NBA Playoffs 2012: 5 Reasons Thunder, Not Spurs Should Be Title Favorites
Admittedly, the prospect of the San Antonio Spurs capturing one more title in the twilight of Tim Duncan's career is a pretty appealing storyline.
The Oklahoma City Thunder have no interest in becoming a footnote in the Spurs' history book, however. To paraphrase Kevin Durant, Oklahoma City is looking to make some history of its own.
Led by Durant, Russell Westbrook and James Harden, the Thunder are finally poised to hoist the Larry O'Brien trophy this June. And even though the San Antonio faithful might disagree, their neighbors to the north are far better equipped to do so than the hometown Spurs.
So as the NBA Western Conference Finals start to heat up, here are five reasons why the Oklahoma City Thunder (and not the Spurs) should be title favorites this season.
A Better "Big 3"
Simply put, the Oklahoma City trio of Kevin Durant, Russell Westbrook and James Harden is better than San Antonio's three-man unit of Tim Duncan, Tony Parker and Manu Ginobili.
All three of the Thunder players are markedly younger than their Spurs counterparts, and each is a more prolific scorer than the man each will mark on the opposing team. Durant, Westbrook and Harden combined to average 68.8 PPG this season, while Duncan, Parker and Ginobili only accounted for 46.4 points per game.
Playoff series are usually won by the team with the better players, and Oklahoma City has a definite advantage in that department.
Kevin Durant might be the most unguardable player in the entire NBA. Too quick for power forwards and too long for small forwards, the 6'9" Durant is able to get his shot off whenever and wherever he wants.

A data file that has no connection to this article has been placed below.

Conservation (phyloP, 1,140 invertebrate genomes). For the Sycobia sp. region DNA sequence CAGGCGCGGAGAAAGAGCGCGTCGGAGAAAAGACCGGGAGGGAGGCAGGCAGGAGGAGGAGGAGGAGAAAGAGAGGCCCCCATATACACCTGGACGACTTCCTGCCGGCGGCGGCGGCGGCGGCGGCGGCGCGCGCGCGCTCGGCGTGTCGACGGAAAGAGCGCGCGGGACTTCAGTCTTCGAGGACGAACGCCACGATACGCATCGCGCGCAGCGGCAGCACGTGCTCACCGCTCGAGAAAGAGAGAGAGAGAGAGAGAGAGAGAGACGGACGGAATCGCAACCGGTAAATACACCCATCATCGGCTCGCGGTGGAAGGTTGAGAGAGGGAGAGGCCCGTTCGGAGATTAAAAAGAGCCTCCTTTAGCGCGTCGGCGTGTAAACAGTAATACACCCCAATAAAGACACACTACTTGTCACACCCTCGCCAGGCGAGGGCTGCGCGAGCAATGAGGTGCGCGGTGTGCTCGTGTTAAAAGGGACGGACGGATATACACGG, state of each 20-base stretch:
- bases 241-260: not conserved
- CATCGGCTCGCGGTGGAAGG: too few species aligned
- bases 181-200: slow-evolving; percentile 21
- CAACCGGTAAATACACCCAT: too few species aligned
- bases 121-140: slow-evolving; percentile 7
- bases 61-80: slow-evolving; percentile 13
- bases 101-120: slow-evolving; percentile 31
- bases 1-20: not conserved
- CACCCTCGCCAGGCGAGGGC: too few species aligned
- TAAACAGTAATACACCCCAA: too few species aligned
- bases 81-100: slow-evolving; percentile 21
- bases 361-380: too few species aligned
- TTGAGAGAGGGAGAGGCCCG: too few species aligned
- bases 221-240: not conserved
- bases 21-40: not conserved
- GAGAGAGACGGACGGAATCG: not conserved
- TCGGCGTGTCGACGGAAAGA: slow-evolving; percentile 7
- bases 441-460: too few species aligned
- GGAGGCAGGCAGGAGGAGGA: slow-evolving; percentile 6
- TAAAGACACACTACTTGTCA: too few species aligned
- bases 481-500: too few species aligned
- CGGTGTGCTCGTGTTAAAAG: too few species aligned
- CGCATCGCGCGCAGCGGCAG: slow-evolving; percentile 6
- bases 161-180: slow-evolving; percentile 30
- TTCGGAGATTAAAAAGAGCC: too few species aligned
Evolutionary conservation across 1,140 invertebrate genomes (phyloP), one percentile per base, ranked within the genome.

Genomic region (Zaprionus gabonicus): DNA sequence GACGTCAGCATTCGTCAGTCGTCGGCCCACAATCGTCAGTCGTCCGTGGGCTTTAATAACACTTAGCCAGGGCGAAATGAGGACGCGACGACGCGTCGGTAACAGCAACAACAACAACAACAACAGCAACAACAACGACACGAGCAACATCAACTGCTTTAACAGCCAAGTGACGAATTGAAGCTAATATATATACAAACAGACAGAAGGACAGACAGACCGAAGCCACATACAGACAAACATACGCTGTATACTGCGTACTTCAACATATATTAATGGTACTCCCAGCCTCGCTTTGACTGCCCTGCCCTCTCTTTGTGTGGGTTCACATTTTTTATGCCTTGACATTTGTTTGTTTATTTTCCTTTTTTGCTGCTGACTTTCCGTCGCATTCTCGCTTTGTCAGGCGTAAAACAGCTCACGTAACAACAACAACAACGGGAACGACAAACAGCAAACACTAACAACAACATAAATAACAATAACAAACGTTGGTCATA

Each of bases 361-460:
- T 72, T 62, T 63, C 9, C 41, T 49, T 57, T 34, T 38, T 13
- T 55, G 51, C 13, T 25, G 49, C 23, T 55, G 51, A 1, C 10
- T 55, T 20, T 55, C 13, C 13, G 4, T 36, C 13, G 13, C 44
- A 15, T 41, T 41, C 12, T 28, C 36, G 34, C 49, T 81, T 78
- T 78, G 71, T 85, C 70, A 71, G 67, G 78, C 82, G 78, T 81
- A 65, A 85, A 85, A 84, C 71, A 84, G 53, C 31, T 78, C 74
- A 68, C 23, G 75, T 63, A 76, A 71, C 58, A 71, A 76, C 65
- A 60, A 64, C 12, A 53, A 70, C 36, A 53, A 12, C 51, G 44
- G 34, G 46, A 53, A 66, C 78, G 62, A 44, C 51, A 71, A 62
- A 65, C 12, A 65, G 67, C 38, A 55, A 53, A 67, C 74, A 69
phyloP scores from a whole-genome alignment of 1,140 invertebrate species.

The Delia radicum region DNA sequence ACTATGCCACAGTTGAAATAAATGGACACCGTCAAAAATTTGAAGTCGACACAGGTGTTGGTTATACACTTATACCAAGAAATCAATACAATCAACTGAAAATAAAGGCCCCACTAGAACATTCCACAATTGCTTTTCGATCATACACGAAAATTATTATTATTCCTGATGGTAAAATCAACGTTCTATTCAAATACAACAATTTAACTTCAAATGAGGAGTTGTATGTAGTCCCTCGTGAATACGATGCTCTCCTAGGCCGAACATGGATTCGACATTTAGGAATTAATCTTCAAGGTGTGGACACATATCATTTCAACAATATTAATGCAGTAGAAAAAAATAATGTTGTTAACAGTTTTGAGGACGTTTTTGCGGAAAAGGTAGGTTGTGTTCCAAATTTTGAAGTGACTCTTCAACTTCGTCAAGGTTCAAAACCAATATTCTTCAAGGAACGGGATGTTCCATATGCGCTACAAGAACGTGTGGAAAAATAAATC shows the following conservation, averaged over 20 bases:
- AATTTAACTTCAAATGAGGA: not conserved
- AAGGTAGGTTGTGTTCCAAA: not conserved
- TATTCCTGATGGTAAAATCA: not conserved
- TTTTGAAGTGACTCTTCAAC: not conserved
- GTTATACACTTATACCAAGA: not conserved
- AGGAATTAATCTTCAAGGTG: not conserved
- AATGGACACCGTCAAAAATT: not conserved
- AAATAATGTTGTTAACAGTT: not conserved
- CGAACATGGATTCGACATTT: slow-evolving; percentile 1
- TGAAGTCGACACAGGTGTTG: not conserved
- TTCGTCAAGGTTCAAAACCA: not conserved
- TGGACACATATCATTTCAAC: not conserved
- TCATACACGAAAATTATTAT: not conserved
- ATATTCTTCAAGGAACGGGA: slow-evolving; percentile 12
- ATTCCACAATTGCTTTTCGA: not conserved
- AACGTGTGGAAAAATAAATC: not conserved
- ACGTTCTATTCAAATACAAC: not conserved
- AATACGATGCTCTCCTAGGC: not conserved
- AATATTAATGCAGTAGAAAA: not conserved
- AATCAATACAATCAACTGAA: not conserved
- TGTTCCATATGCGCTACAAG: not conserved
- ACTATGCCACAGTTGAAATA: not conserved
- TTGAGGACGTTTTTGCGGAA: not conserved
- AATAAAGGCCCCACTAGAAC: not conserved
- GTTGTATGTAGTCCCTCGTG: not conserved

The former Longhorns standout is averaging nearly 27 points per game in this postseason so far, and Gregg Popovich will need to be very creative with his defensive schemes over the next week or so if he has any chance of keeping the NBA's leading scorer in check.
If the Thunder were to make it to the NBA Finals, Durant could theoretically be defended by Miami's LeBron James. And while James is athletic enough to give Durant problems, the amount of energy James expends on defense will take away from Miami's effectiveness on the offensive end.
The Thunder, meanwhile, had to knock off the defending champion Dallas Mavericks as well as a determined Los Angeles Lakers squad. Oklahoma City has had to work a bit harder for its wins and, as a result, is more battle-hardened at this point than the Spurs.
If Oklahoma City captures the Western Conference crown, it'll be fair more prepared than San Antonio to face the winner of the Miami-Boston matchup.
The Age Factor
After a grueling NBA season, the string of countless back-to-backs is finally starting to take its toll on players' bodies. But as the youngest team left in the postseason, the Thunder has a distinct advantage over everyone else.
While at least one star on the other three teams missed significant time this year due to injury, Oklahoma City rolled through its schedule with relative ease. There were no DNPs on the Thunder due to age, nor where there any as part of a maintenance plan. So even with 70-plus games in five games under its belt, Oklahoma City is a remarkably healthy unit at this stage in the race.
No team left in the playoffs can match the sheer physicality of the Oklahoma City Thunder. Serge Ibaka looks as if he was carved out of pure granite, and Kendrick Perkins is one of the more intimidating figures in the entire NBA.
San Antonio's Tim Duncan and Gary Neal can match up with Oklahoma City to an extent, but neither the Miami Heat nor the Boston Celtics has the manpower to deal with Ibaka and Perkins on the interior.
More often than not, the team that wins the rebounding battle wins the game, and the Thunder have a clear edge in that department thanks to their two skilled big men.
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